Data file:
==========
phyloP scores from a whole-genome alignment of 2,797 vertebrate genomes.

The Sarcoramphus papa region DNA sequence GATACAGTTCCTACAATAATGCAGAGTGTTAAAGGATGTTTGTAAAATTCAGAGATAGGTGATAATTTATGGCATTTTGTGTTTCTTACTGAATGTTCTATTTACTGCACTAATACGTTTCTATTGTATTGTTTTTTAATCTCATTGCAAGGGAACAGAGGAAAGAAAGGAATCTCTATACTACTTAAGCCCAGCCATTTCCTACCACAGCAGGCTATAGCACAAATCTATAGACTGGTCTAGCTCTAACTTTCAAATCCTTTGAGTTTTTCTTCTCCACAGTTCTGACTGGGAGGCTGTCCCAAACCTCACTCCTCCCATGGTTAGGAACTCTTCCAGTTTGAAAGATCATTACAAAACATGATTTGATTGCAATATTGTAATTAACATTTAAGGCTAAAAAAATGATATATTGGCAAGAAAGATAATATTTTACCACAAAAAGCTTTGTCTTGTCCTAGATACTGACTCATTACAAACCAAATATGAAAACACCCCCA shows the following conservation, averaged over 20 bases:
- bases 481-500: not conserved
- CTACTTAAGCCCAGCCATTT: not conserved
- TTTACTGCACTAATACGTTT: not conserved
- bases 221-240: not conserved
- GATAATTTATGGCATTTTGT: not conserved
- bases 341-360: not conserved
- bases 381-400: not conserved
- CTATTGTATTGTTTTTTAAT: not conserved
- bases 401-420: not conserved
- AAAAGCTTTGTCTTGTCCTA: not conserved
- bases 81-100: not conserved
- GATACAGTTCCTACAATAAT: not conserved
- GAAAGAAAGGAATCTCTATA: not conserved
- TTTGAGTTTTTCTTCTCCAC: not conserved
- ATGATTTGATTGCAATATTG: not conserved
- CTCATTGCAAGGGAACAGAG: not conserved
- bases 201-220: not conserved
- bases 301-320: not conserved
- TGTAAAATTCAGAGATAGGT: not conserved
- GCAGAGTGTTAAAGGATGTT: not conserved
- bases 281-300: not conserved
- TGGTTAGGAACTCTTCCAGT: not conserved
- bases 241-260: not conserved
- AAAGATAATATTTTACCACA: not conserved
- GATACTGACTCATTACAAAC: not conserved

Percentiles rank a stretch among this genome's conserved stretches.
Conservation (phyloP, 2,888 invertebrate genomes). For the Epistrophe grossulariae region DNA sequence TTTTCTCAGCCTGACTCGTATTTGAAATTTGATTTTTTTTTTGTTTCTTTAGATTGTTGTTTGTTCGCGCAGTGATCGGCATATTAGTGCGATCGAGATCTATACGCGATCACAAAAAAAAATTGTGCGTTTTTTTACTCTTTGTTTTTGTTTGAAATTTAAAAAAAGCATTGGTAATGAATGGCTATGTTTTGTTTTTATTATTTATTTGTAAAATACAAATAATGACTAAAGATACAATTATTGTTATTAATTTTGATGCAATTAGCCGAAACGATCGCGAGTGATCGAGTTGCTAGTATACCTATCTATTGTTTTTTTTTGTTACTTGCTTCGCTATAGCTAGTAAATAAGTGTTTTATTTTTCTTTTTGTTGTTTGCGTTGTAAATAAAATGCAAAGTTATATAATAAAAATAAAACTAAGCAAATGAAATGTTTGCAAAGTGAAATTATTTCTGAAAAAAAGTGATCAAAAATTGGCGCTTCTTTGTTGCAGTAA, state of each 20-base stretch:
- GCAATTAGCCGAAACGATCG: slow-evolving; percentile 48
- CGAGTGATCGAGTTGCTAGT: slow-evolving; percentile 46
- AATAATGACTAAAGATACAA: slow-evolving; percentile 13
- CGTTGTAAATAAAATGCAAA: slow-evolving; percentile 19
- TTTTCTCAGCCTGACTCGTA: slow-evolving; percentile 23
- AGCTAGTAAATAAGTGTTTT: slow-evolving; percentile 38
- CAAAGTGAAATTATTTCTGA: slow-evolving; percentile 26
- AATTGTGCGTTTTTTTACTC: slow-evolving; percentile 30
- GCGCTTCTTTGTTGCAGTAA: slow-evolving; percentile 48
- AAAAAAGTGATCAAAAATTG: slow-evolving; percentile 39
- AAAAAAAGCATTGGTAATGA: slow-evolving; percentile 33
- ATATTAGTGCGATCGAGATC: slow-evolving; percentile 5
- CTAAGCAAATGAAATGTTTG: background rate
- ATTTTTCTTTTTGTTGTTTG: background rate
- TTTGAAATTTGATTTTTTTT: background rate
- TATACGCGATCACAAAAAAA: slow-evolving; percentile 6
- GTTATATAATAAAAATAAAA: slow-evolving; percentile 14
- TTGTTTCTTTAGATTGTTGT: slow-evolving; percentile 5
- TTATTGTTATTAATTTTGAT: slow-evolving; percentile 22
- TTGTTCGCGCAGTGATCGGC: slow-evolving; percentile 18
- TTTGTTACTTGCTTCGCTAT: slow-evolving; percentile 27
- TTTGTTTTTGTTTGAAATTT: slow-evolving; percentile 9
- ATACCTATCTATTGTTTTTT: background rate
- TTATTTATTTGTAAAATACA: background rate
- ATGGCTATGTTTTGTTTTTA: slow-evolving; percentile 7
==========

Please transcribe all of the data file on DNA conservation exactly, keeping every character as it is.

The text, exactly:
phyloP scores from a whole-genome alignment of 2,797 vertebrate genomes.

The Sarcoramphus papa region DNA sequence GATACAGTTCCTACAATAATGCAGAGTGTTAAAGGATGTTTGTAAAATTCAGAGATAGGTGATAATTTATGGCATTTTGTGTTTCTTACTGAATGTTCTATTTACTGCACTAATACGTTTCTATTGTATTGTTTTTTAATCTCATTGCAAGGGAACAGAGGAAAGAAAGGAATCTCTATACTACTTAAGCCCAGCCATTTCCTACCACAGCAGGCTATAGCACAAATCTATAGACTGGTCTAGCTCTAACTTTCAAATCCTTTGAGTTTTTCTTCTCCACAGTTCTGACTGGGAGGCTGTCCCAAACCTCACTCCTCCCATGGTTAGGAACTCTTCCAGTTTGAAAGATCATTACAAAACATGATTTGATTGCAATATTGTAATTAACATTTAAGGCTAAAAAAATGATATATTGGCAAGAAAGATAATATTTTACCACAAAAAGCTTTGTCTTGTCCTAGATACTGACTCATTACAAACCAAATATGAAAACACCCCCA shows the following conservation, averaged over 20 bases:
- bases 481-500: not conserved
- CTACTTAAGCCCAGCCATTT: not conserved
- TTTACTGCACTAATACGTTT: not conserved
- bases 221-240: not conserved
- GATAATTTATGGCATTTTGT: not conserved
- bases 341-360: not conserved
- bases 381-400: not conserved
- CTATTGTATTGTTTTTTAAT: not conserved
- bases 401-420: not conserved
- AAAAGCTTTGTCTTGTCCTA: not conserved
- bases 81-100: not conserved
- GATACAGTTCCTACAATAAT: not conserved
- GAAAGAAAGGAATCTCTATA: not conserved
- TTTGAGTTTTTCTTCTCCAC: not conserved
- ATGATTTGATTGCAATATTG: not conserved
- CTCATTGCAAGGGAACAGAG: not conserved
- bases 201-220: not conserved
- bases 301-320: not conserved
- TGTAAAATTCAGAGATAGGT: not conserved
- GCAGAGTGTTAAAGGATGTT: not conserved
- bases 281-300: not conserved
- TGGTTAGGAACTCTTCCAGT: not conserved
- bases 241-260: not conserved
- AAAGATAATATTTTACCACA: not conserved
- GATACTGACTCATTACAAAC: not conserved

Percentiles rank a stretch among this genome's conserved stretches.
Conservation (phyloP, 2,888 invertebrate genomes). For the Epistrophe grossulariae region DNA sequence TTTTCTCAGCCTGACTCGTATTTGAAATTTGATTTTTTTTTTGTTTCTTTAGATTGTTGTTTGTTCGCGCAGTGATCGGCATATTAGTGCGATCGAGATCTATACGCGATCACAAAAAAAAATTGTGCGTTTTTTTACTCTTTGTTTTTGTTTGAAATTTAAAAAAAGCATTGGTAATGAATGGCTATGTTTTGTTTTTATTATTTATTTGTAAAATACAAATAATGACTAAAGATACAATTATTGTTATTAATTTTGATGCAATTAGCCGAAACGATCGCGAGTGATCGAGTTGCTAGTATACCTATCTATTGTTTTTTTTTGTTACTTGCTTCGCTATAGCTAGTAAATAAGTGTTTTATTTTTCTTTTTGTTGTTTGCGTTGTAAATAAAATGCAAAGTTATATAATAAAAATAAAACTAAGCAAATGAAATGTTTGCAAAGTGAAATTATTTCTGAAAAAAAGTGATCAAAAATTGGCGCTTCTTTGTTGCAGTAA, state of each 20-base stretch:
- GCAATTAGCCGAAACGATCG: slow-evolving; percentile 48
- CGAGTGATCGAGTTGCTAGT: slow-evolving; percentile 46
- AATAATGACTAAAGATACAA: slow-evolving; percentile 13
- CGTTGTAAATAAAATGCAAA: slow-evolving; percentile 19
- TTTTCTCAGCCTGACTCGTA: slow-evolving; percentile 23
- AGCTAGTAAATAAGTGTTTT: slow-evolving; percentile 38
- CAAAGTGAAATTATTTCTGA: slow-evolving; percentile 26
- AATTGTGCGTTTTTTTACTC: slow-evolving; percentile 30
- GCGCTTCTTTGTTGCAGTAA: slow-evolving; percentile 48
- AAAAAAGTGATCAAAAATTG: slow-evolving; percentile 39
- AAAAAAAGCATTGGTAATGA: slow-evolving; percentile 33
- ATATTAGTGCGATCGAGATC: slow-evolving; percentile 5
- CTAAGCAAATGAAATGTTTG: background rate
- ATTTTTCTTTTTGTTGTTTG: background rate
- TTTGAAATTTGATTTTTTTT: background rate
- TATACGCGATCACAAAAAAA: slow-evolving; percentile 6
- GTTATATAATAAAAATAAAA: slow-evolving; percentile 14
- TTGTTTCTTTAGATTGTTGT: slow-evolving; percentile 5
- TTATTGTTATTAATTTTGAT: slow-evolving; percentile 22
- TTGTTCGCGCAGTGATCGGC: slow-evolving; percentile 18
- TTTGTTACTTGCTTCGCTAT: slow-evolving; percentile 27
- TTTGTTTTTGTTTGAAATTT: slow-evolving; percentile 9
- ATACCTATCTATTGTTTTTT: background rate
- TTATTTATTTGTAAAATACA: background rate
- ATGGCTATGTTTTGTTTTTA: slow-evolving; percentile 7